Facebook May Use Eventbrite to Monetize Events

Facebook Eventbrite

According to a swiftly removed Facebook page, the social networking giant may partner with Eventbrite to introduce monetized events. That means you can charge an entry fee to the events you organize, and Facebook and Eventbrite can both take a cut.

Some users stumbled onto facebook.eventbrite.com--don't bother going there now, it's been taken down, but before it was removed, Techcrunch snagged this screenshot. It says:

Collect Money for Your Event With Eventbrite

Eventbrite is partnering with Facebook to enable you to collect money for your event. Your attendees pay with credit card and Eventbrite collects the money on your behalf and sends you a check when your event is over. We charge a small service fee for every ticket sold. 5.5% + $.99c, which attendees pay, costing you nothing.

Eventbrite has helped event organizers around the world sell over 10 million tickets. We're excited to help you sell your and put some delightful cash in your pocket.

Facebook had previously used Eventbrite as the ticket service for its F8 developer conference, but this is a totally different beast. Events are one of Facebook's most useful and most used tools, and this is a perfect way to turn that popularity into some cash flow.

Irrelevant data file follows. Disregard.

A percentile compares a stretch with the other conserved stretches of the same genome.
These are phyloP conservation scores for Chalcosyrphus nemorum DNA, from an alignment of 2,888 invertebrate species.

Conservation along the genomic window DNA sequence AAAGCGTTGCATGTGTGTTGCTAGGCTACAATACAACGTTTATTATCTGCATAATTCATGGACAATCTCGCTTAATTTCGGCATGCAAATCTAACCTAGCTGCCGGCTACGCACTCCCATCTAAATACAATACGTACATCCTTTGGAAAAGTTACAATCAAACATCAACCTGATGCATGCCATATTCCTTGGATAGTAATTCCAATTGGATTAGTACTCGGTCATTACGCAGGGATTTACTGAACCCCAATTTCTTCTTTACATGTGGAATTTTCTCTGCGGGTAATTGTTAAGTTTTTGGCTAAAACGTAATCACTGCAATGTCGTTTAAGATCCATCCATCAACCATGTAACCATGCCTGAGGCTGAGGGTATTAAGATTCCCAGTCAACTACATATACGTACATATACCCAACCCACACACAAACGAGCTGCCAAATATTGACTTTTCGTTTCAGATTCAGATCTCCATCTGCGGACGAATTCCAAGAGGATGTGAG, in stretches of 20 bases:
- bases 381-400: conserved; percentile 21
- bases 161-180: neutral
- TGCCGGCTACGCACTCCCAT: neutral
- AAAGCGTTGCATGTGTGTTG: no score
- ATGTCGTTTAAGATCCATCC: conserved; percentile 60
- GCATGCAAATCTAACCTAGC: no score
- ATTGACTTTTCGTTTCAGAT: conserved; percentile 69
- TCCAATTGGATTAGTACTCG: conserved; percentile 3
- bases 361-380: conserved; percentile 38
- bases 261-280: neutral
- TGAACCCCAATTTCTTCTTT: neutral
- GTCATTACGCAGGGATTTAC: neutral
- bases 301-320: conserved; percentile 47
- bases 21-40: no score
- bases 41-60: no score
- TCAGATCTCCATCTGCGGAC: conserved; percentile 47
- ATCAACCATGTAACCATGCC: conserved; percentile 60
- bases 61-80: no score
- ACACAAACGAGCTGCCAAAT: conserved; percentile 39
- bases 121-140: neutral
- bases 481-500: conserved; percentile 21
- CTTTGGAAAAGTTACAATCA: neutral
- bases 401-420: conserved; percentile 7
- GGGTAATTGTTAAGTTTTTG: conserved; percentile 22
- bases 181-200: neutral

Of course, very few events on Facebook actually charge admission, but that might actually change if venues and organizers see a way to do it. Eventbrite apparently also allows for free tickets without charge, though I don't really understand why you'd bother using Eventbrite for a free event at all. Regardless, it's a great idea that could result in a huge amount of money for Facebook, Eventbrite, and anyone who organizes paid events.

Neither Eventbrite nor Facebook offered a comment on the leaked page, but neither ruled it out, either--both said there was no comment "at this time," and any idea that makes this much sense (and potential cash) won't stay quiet for long. As of now, however, this is still an unconfirmed rumor, albeit a likely one.

[Via TechCrunch]

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